1

Would you tell me if the followings are the same?

Bob didn't know how to swim. However, she jumped into the pool.

Bob didn't know how to swim. Yet she jumped into the pool.

2

First, is Bob female? If not, you should use "he" instead of "she".

Now, for the question: there are a lot of ways of expressing the idea in your two sentences, and the differences are not clear, even to a native speaker of English:

  1. Bob didn't know how to swim; however, he jumped into the pool.
  2. Bob didn't know how to swim, yet he jumped into the pool.
  3. Bob didn't know how to swim, but he jumped into the pool.
  4. Bob didn't know how to swim; nonetheless, he jumped into the pool.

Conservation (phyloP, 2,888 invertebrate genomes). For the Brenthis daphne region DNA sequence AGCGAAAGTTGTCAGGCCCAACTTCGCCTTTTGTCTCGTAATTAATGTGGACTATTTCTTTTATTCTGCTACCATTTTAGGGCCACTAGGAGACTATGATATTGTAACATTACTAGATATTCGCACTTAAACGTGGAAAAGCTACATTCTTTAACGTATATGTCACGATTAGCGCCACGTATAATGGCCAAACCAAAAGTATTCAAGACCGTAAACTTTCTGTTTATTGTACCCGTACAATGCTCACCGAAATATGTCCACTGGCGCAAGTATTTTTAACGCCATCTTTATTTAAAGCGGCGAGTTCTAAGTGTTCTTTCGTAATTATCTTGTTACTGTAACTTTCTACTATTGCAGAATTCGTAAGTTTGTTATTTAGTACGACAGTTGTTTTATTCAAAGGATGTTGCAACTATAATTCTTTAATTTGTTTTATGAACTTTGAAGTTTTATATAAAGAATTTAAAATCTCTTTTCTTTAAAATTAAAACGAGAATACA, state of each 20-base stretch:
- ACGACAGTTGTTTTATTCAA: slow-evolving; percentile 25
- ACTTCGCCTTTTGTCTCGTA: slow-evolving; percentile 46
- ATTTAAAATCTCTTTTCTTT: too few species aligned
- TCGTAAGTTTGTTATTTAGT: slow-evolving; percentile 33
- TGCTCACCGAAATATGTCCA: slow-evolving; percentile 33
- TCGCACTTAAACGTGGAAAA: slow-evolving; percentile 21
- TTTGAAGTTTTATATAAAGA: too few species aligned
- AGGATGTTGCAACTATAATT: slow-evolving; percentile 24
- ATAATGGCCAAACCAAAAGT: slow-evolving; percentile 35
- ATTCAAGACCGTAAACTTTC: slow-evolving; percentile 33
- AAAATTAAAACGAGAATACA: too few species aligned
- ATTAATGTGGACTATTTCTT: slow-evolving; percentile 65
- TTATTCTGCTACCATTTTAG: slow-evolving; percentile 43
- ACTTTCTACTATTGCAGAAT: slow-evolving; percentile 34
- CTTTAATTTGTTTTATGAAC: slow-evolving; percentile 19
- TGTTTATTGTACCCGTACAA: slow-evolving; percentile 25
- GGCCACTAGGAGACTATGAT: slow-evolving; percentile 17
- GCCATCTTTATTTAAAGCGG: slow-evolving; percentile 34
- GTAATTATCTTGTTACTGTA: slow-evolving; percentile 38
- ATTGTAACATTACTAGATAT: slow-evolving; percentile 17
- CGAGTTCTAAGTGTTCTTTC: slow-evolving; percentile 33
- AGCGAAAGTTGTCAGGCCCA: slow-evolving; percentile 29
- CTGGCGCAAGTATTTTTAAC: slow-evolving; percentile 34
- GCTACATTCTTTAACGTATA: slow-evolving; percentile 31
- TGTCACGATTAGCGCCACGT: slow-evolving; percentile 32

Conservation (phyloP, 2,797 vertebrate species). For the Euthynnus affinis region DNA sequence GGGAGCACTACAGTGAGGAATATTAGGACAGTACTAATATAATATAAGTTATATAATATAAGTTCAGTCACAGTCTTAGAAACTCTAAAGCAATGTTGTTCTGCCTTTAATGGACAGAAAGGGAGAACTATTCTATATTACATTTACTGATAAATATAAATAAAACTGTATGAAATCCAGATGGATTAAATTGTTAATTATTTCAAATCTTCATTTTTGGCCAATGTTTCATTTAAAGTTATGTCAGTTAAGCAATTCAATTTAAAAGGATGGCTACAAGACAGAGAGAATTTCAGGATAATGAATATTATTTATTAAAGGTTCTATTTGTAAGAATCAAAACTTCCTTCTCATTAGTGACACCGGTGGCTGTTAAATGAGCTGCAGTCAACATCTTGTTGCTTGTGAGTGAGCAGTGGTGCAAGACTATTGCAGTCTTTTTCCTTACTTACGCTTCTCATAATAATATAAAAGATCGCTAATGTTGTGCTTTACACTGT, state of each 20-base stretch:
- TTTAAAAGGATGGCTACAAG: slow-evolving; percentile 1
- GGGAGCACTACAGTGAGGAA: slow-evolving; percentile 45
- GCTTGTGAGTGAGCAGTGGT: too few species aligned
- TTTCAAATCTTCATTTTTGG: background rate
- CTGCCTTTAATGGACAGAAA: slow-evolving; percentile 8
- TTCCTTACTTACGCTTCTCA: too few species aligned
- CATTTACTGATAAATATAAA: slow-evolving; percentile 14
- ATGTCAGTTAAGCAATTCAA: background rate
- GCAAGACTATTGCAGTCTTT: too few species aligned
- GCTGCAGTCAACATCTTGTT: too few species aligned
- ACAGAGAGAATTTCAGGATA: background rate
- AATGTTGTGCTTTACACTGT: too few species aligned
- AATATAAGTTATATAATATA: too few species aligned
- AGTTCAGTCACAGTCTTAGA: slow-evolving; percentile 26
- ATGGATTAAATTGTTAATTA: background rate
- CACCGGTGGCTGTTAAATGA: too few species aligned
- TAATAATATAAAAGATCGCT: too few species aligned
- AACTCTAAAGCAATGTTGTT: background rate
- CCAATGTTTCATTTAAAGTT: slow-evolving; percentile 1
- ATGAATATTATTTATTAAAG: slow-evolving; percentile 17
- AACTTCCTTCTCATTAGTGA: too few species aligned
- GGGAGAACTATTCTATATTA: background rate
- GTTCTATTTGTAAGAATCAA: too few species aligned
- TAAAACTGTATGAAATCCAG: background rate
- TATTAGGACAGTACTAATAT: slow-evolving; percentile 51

The usual rule on "however" is "semicolon before, comma after", by the way. Sticklers for usage don't like to start sentences with "however".

Many people would add the word "anyway" to the end of sentences 1 to 3 (both in speaking and writing) to make it clear that the action was deliberate but unexpected, but it is not strictly necessary. Sentence 4 is more formal than the others, and "anyway" would sound strange to me there.

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  • 1
    Thanks. So, but for marks, semicolons, et cetera. is there any difference between the meaning of the sentences? and is there any difference between however, nonetheless, yet and but(or even nevertheless)? – nima Apr 14 '14 at 14:49

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